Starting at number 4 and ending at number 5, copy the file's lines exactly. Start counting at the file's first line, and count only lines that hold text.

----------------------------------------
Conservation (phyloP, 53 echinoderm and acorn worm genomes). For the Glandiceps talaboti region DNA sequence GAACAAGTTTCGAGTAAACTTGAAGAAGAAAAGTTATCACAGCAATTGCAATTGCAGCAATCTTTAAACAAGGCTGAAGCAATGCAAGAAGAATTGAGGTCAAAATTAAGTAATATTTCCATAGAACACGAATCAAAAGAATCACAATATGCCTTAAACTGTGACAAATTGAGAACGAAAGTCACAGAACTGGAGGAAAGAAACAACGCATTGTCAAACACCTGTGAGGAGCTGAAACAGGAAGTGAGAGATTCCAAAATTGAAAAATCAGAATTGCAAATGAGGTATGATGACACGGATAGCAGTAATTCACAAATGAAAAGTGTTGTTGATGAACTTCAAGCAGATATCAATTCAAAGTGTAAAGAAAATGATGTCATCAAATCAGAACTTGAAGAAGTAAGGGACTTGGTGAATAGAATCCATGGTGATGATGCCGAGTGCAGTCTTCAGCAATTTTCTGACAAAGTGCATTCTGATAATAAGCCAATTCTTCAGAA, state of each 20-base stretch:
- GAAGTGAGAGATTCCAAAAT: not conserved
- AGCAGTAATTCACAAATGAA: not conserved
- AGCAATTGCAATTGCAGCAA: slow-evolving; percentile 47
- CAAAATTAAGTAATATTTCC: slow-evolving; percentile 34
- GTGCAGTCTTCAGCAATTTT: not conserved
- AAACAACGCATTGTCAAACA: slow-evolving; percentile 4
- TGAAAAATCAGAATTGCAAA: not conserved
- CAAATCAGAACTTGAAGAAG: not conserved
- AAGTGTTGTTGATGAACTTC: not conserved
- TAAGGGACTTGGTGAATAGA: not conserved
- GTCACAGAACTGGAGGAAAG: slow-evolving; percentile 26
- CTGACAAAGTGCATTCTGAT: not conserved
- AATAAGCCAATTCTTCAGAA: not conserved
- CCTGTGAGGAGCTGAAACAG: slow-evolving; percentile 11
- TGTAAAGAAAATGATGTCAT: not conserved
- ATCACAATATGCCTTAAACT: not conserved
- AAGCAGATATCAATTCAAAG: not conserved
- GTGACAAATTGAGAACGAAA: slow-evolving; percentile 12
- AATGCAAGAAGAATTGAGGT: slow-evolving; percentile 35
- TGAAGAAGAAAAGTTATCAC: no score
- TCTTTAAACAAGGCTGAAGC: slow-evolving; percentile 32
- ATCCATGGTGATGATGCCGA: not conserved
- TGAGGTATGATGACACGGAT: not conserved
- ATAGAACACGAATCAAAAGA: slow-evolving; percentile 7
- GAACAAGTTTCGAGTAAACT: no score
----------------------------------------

- AGCAATTGCAATTGCAGCAA: slow-evolving; percentile 47
- CAAAATTAAGTAATATTTCC: slow-evolving; percentile 34